Karl Kraus ' Third Walpurgis Night was written as early as 1933 , which consistently contrasts the language of National Socialist propaganda with Goethe's world of thought and, based on the analysis of National Socialist language, comes to a consistent prediction of further developments. Even if Kraus quoted from it extensively (substantial parts appear in the essay Why the torch does not appear in Die Fackel , Vol. 890-905), he refrained from publishing the work that had already been set at the last moment, so that the Third Walpurgis Night only posthumously in 1952 appeared.
The linguist and literary scholar Victor Klemperer (1881-1960) created his work LTI - notebook of a philologist (published 1947) an inventory of the language in Germany between 1933 and 1945. The book's title was a parody on the abbreviatitis the Nazis: LTI stood for Lingua Tertii Imperii (Latin), meaning "language of the Third Reich". Klemperer advocated the thesis that it was not so much individual speeches, leaflets , words or the like that made the greatest impression on the population, but rather the stereotypical repetitions of the whole torrent of words. They led to a constant influence in the sense of a suggestion .
Between 1945 and 1948, Dolf Sternberger , Gerhard Storz and Wilhelm E. Süskind wrote similar language-critical articles about the Nazi language for the magazine Die Wandlung . In 1957 these were published as a book under the title From the Dictionary of the Unhuman . The author HG Adler wrote several critical articles for the magazine Mutterssprache .
Charles Chaplin's film The Great Dictator 1940 is a Hitler parody and satire to the Nazi regime. Chaplin alienated the names of the politicians and states involved, but adopted Nazi terms such as “ race ”, “ ghetto ” and “ concentration camp ” in plain language. The speeches of the main character Hynkel (Hitler) are given in a completely incomprehensible made-up language, in Tomaniac . But the aggressive tone, the staccato , facial expressions and gestures of the speaker make the figure of Hitler unmistakable and suggest the brutal content and purpose of his sentences. With this, Chaplin made an early contribution to the analysis of the National Socialists' linguistic style.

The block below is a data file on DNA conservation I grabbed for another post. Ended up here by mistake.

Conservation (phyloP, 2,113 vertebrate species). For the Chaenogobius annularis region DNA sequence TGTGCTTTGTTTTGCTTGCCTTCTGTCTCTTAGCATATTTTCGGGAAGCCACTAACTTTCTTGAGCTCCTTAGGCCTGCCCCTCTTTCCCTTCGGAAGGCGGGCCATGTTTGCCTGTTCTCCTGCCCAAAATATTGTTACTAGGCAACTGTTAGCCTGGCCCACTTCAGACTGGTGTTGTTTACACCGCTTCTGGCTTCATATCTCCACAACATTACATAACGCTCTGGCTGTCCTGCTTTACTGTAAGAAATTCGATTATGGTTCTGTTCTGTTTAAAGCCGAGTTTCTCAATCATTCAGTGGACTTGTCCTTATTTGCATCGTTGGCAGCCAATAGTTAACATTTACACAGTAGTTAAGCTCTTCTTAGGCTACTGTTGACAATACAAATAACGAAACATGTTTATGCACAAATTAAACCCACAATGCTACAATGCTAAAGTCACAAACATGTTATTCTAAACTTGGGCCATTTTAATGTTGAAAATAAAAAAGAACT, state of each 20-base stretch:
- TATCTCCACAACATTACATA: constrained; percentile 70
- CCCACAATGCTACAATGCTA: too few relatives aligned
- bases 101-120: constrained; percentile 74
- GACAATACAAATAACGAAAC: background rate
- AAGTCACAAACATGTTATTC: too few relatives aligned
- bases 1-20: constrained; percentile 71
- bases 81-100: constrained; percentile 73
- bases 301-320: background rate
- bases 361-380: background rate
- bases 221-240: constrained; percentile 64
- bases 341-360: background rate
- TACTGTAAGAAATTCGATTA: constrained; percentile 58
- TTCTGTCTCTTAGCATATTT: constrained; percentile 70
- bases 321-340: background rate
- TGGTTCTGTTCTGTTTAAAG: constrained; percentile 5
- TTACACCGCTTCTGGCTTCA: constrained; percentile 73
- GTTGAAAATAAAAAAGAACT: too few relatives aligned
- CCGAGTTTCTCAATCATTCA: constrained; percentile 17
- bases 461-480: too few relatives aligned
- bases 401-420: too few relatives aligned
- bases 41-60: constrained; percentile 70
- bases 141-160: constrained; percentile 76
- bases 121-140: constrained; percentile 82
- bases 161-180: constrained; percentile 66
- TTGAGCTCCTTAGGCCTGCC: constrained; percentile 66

- Victor Klemperer : LTI - Lingua Tertii Imperii. Philologist's notebook . 15th edition. Reclam, Leipzig 1996, ISBN 3-379-00125-2 ; Book guild Gutenberg, Frankfurt am Main 2004, ISBN 3-7632-5492-7 (1st edition, Aufbau-Verlag, Berlin 1947).
- Dolf Sternberger , Gerhard Storz , Wilhelm Emanuel Süskind : From the dictionary of the monster. Ullstein, Frankfurt am Main et al. 1989, ISBN 3-548-34335-X (1st edition, Claassen, Hamburg 1957).
- Joseph Wulf : From the lexicon of murderers. “Special treatment” and related words in National Socialist documents . Mohn, Gütersloh 1963.
- Sigrid Frind: The language as a propaganda instrument of the national socialism . In: mother tongue . 76, 1966, , pp. 129-135.
- Charlie Chaplin : The roots of my comedy . In: General independent Jewish weekly newspaper . March 3, 1967, , abbreviated in: Jüdische Allgemeine. Weekly newspaper for politics, culture, religion and Jewish life . April 12, 2006, , p. 54.
- Gerhard Lange: Language reform and language reform in Hitler's speeches. In: Native 78, Issue 11, 1968, p 342-349.
- Siegfried Bork: abuse of language. Tendencies of National Socialist language regulation. Francke, Bern et al. 1970.
- Michael Kinne (Ed.): National Socialism and the German Language . Working materials on the use of German during the National Socialist rule. Diesterweg, Frankfurt am Main et al. 1981, ISBN 3-425-06294-8 ( communication / language ).